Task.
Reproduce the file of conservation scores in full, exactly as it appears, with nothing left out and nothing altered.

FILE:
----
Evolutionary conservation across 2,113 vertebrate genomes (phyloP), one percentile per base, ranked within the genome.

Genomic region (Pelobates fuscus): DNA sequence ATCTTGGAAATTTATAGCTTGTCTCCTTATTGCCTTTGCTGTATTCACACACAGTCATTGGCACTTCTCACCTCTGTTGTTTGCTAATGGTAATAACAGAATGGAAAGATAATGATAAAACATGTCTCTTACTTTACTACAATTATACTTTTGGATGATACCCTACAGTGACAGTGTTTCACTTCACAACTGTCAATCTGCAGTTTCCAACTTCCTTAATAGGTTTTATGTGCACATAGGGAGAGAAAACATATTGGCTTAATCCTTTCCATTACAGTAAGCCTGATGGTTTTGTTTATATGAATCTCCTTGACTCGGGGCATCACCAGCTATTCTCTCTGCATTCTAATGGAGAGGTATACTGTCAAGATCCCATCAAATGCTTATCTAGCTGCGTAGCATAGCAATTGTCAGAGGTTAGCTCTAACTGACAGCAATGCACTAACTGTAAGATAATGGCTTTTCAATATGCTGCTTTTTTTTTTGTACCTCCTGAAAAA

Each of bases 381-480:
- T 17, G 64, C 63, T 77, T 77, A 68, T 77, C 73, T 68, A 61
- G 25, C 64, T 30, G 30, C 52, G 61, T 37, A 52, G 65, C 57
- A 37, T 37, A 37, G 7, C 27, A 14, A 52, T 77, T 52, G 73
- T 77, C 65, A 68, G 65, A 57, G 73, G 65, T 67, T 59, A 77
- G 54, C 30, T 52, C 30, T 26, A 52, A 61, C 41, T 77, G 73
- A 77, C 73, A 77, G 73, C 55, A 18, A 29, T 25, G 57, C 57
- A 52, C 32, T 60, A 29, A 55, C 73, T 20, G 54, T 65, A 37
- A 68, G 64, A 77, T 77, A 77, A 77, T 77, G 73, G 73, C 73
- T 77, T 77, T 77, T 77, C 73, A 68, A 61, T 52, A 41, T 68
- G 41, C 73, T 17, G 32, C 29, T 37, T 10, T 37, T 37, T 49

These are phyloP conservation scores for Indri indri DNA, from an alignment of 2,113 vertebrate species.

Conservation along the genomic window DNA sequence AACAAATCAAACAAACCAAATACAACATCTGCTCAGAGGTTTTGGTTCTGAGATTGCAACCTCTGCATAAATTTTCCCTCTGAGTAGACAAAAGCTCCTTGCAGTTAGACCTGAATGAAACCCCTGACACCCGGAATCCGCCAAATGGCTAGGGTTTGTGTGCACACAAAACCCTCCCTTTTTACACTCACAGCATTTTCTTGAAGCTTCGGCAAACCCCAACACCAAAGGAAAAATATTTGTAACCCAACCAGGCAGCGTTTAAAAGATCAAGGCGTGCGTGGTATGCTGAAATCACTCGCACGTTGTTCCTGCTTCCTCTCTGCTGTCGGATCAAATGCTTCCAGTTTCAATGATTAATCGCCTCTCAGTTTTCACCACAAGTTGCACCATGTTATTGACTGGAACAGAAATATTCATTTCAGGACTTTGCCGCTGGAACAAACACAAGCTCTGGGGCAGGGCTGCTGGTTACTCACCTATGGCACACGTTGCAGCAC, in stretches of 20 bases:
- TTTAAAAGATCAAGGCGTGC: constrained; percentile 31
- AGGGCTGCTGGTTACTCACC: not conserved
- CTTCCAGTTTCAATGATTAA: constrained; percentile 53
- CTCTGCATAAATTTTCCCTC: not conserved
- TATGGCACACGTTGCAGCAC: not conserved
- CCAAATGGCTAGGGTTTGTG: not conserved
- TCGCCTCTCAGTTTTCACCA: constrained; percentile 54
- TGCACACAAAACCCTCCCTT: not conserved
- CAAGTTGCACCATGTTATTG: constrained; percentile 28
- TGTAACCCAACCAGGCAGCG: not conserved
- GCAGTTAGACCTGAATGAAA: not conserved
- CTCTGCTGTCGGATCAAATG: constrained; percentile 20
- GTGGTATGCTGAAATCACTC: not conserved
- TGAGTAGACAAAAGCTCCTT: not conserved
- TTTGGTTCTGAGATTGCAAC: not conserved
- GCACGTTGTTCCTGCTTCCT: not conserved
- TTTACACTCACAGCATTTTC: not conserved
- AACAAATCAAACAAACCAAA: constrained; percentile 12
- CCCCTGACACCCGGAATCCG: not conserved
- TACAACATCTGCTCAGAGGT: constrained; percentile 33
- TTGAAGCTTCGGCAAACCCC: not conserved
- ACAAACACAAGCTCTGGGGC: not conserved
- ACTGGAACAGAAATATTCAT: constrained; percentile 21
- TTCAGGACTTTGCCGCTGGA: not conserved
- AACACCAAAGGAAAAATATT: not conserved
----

Evolutionary conservation across 2,113 vertebrate genomes (phyloP), one percentile per base, ranked within the genome.

Genomic region (Pelobates fuscus): DNA sequence ATCTTGGAAATTTATAGCTTGTCTCCTTATTGCCTTTGCTGTATTCACACACAGTCATTGGCACTTCTCACCTCTGTTGTTTGCTAATGGTAATAACAGAATGGAAAGATAATGATAAAACATGTCTCTTACTTTACTACAATTATACTTTTGGATGATACCCTACAGTGACAGTGTTTCACTTCACAACTGTCAATCTGCAGTTTCCAACTTCCTTAATAGGTTTTATGTGCACATAGGGAGAGAAAACATATTGGCTTAATCCTTTCCATTACAGTAAGCCTGATGGTTTTGTTTATATGAATCTCCTTGACTCGGGGCATCACCAGCTATTCTCTCTGCATTCTAATGGAGAGGTATACTGTCAAGATCCCATCAAATGCTTATCTAGCTGCGTAGCATAGCAATTGTCAGAGGTTAGCTCTAACTGACAGCAATGCACTAACTGTAAGATAATGGCTTTTCAATATGCTGCTTTTTTTTTTGTACCTCCTGAAAAA

Each of bases 381-480:
- T 17, G 64, C 63, T 77, T 77, A 68, T 77, C 73, T 68, A 61
- G 25, C 64, T 30, G 30, C 52, G 61, T 37, A 52, G 65, C 57
- A 37, T 37, A 37, G 7, C 27, A 14, A 52, T 77, T 52, G 73
- T 77, C 65, A 68, G 65, A 57, G 73, G 65, T 67, T 59, A 77
- G 54, C 30, T 52, C 30, T 26, A 52, A 61, C 41, T 77, G 73
- A 77, C 73, A 77, G 73, C 55, A 18, A 29, T 25, G 57, C 57
- A 52, C 32, T 60, A 29, A 55, C 73, T 20, G 54, T 65, A 37
- A 68, G 64, A 77, T 77, A 77, A 77, T 77, G 73, G 73, C 73
- T 77, T 77, T 77, T 77, C 73, A 68, A 61, T 52, A 41, T 68
- G 41, C 73, T 17, G 32, C 29, T 37, T 10, T 37, T 37, T 49

These are phyloP conservation scores for Indri indri DNA, from an alignment of 2,113 vertebrate species.

Conservation along the genomic window DNA sequence AACAAATCAAACAAACCAAATACAACATCTGCTCAGAGGTTTTGGTTCTGAGATTGCAACCTCTGCATAAATTTTCCCTCTGAGTAGACAAAAGCTCCTTGCAGTTAGACCTGAATGAAACCCCTGACACCCGGAATCCGCCAAATGGCTAGGGTTTGTGTGCACACAAAACCCTCCCTTTTTACACTCACAGCATTTTCTTGAAGCTTCGGCAAACCCCAACACCAAAGGAAAAATATTTGTAACCCAACCAGGCAGCGTTTAAAAGATCAAGGCGTGCGTGGTATGCTGAAATCACTCGCACGTTGTTCCTGCTTCCTCTCTGCTGTCGGATCAAATGCTTCCAGTTTCAATGATTAATCGCCTCTCAGTTTTCACCACAAGTTGCACCATGTTATTGACTGGAACAGAAATATTCATTTCAGGACTTTGCCGCTGGAACAAACACAAGCTCTGGGGCAGGGCTGCTGGTTACTCACCTATGGCACACGTTGCAGCAC, in stretches of 20 bases:
- TTTAAAAGATCAAGGCGTGC: constrained; percentile 31
- AGGGCTGCTGGTTACTCACC: not conserved
- CTTCCAGTTTCAATGATTAA: constrained; percentile 53
- CTCTGCATAAATTTTCCCTC: not conserved
- TATGGCACACGTTGCAGCAC: not conserved
- CCAAATGGCTAGGGTTTGTG: not conserved
- TCGCCTCTCAGTTTTCACCA: constrained; percentile 54
- TGCACACAAAACCCTCCCTT: not conserved
- CAAGTTGCACCATGTTATTG: constrained; percentile 28
- TGTAACCCAACCAGGCAGCG: not conserved
- GCAGTTAGACCTGAATGAAA: not conserved
- CTCTGCTGTCGGATCAAATG: constrained; percentile 20
- GTGGTATGCTGAAATCACTC: not conserved
- TGAGTAGACAAAAGCTCCTT: not conserved
- TTTGGTTCTGAGATTGCAAC: not conserved
- GCACGTTGTTCCTGCTTCCT: not conserved
- TTTACACTCACAGCATTTTC: not conserved
- AACAAATCAAACAAACCAAA: constrained; percentile 12
- CCCCTGACACCCGGAATCCG: not conserved
- TACAACATCTGCTCAGAGGT: constrained; percentile 33
- TTGAAGCTTCGGCAAACCCC: not conserved
- ACAAACACAAGCTCTGGGGC: not conserved
- ACTGGAACAGAAATATTCAT: constrained; percentile 21
- TTCAGGACTTTGCCGCTGGA: not conserved
- AACACCAAAGGAAAAATATT: not conserved